VMware Horizon 7 Instant Clones Best Practices

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Recently, I have been working with Instant Clones in my lab. Although I have found this easy to get up and running (for more information, see my blog here), it hasn’t been easy to find best practices around configuring Instant Clones, as they are so new.

I reached out to the engineering team, and they provided me with the following best practices for using Instant Clones in VMware Horizon 7.0.2.

Check OS Support for Instant Clones

The following table shows what desktop operating systems are supported when using Instant Clones.

Guest Operating System Version Edition Service Pack
Windows 10 64-Bit and 32-Bit Enterprise None
Windows 7 64-Bit and 32-Bit Enterprise and Professional SP1

For more information, see the architecture planning guide.

To read the rest of this blog please check it out on VMware.com here

Using a Mouse with my iPad Pro


Earlier this Month VMware released the latest update to the Horizon Client for the iPad. Version 4.2 can be downloaded here

This brought a number of great updates but my favorite is the ability to use a Mouse with my iPad, yes that’s right when connected to a Horizon desktop or application I can now use a Bluetooth connected mouse.

The mouse that is supported is the SwiftPoint GT mouse, this is a great mouse and fantastic from people that travel with an iPad Pro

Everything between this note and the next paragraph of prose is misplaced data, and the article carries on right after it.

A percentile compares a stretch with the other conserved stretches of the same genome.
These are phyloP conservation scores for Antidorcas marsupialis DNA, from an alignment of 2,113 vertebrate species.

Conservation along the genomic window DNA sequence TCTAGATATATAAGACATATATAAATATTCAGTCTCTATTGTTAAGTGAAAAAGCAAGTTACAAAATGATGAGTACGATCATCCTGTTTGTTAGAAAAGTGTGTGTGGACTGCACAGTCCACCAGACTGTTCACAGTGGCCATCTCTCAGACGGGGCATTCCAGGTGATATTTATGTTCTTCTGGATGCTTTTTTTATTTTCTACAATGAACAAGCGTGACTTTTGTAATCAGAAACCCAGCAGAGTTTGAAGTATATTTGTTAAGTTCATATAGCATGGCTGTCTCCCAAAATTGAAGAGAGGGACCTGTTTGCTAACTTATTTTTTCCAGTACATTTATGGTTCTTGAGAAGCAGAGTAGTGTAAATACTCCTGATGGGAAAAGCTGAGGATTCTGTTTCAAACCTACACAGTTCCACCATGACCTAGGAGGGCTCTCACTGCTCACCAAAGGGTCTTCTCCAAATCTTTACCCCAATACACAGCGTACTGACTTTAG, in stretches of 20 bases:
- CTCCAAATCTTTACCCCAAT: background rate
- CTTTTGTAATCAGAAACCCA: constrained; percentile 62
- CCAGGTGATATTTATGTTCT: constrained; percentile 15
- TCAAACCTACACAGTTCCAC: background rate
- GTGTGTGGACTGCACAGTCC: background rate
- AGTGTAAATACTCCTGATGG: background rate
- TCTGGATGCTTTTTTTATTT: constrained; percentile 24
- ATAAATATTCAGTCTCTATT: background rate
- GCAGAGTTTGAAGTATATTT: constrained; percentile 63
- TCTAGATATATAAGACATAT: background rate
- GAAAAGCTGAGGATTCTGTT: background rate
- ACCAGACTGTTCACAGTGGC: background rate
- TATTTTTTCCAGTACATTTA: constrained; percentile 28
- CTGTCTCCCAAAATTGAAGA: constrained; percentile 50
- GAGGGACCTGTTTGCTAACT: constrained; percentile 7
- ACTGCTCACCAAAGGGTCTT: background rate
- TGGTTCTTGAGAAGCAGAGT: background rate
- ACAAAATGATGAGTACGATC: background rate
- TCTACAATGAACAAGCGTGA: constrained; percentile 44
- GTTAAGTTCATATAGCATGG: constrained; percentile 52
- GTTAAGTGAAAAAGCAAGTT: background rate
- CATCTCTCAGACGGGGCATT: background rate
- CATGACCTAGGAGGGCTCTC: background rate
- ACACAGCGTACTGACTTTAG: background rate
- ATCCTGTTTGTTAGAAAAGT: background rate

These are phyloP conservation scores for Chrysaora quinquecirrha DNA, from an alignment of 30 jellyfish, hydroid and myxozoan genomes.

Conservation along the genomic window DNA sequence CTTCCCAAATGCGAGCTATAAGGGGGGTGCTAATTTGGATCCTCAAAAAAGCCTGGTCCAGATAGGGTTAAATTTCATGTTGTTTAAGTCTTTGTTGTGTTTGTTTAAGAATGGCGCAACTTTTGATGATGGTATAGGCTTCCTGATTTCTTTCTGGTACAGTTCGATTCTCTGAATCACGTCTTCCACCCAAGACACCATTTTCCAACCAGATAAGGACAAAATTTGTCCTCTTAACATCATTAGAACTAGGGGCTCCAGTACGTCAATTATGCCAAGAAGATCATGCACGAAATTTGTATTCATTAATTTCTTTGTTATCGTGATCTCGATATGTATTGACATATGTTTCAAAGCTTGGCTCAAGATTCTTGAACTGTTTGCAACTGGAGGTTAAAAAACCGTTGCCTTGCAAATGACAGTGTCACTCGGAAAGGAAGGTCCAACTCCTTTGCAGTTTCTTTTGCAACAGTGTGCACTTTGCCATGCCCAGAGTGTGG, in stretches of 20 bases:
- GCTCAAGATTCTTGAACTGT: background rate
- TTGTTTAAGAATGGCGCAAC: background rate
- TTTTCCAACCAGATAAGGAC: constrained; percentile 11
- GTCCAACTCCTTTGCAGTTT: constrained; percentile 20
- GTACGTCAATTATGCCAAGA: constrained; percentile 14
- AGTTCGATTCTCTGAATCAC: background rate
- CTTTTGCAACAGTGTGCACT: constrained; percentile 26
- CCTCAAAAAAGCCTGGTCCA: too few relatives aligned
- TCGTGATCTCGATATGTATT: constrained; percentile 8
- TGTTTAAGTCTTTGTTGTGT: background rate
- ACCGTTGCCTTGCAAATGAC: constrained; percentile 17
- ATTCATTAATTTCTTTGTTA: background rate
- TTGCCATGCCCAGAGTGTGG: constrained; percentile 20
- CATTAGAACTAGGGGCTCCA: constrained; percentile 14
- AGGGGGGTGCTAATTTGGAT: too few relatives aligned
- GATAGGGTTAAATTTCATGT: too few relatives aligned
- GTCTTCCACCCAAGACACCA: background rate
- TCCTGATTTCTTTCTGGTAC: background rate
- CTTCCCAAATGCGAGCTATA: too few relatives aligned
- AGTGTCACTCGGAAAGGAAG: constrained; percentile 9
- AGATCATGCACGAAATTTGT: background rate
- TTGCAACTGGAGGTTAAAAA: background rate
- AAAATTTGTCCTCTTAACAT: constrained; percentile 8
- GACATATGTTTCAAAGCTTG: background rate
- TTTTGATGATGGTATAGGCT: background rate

This mouse is extremely small but works really well, I have been using the iPad for travel for a few months now and it has been working well but when connected to a virtual desktop there is definitely something missing and that’s the mouse. I have tried to use the Apple Pencil and that works OK but it’s not as good as a mouse. The SwiftPoint GT fixes that problem and now I feel that when traveling with my iPad I have everything I need to do my job as if I was at my desk.

If you would like more details on the SwiftPoint GT mouse you can find it here.

iPhone 7 Review


It’s been a just over a week now since I received my iPhone 7 plus, I received it on launch day so I have had lots of time to play with it and see how it works. Here is my review after the first week, the good and the bad.

The Good


Ok so the best thing for me is the new duel camera system that has been added to the iPhone 7 Plus, the zoom feature is amazing. Here are 4 photos all take in the same spot, the first with no zoom, the second with 2x optical zoom and the last 2 at 5x and 10x using the digital zoom.

As you can see the zoom is rather good for a phone. I have also noticed an improvement on photos taken in low light as well and a much improved flash, over all the camera is a great improvement over the iPhone 6s+ I am now looking forward to the new features in iOS 10.1 when it is released later this year.

Home Button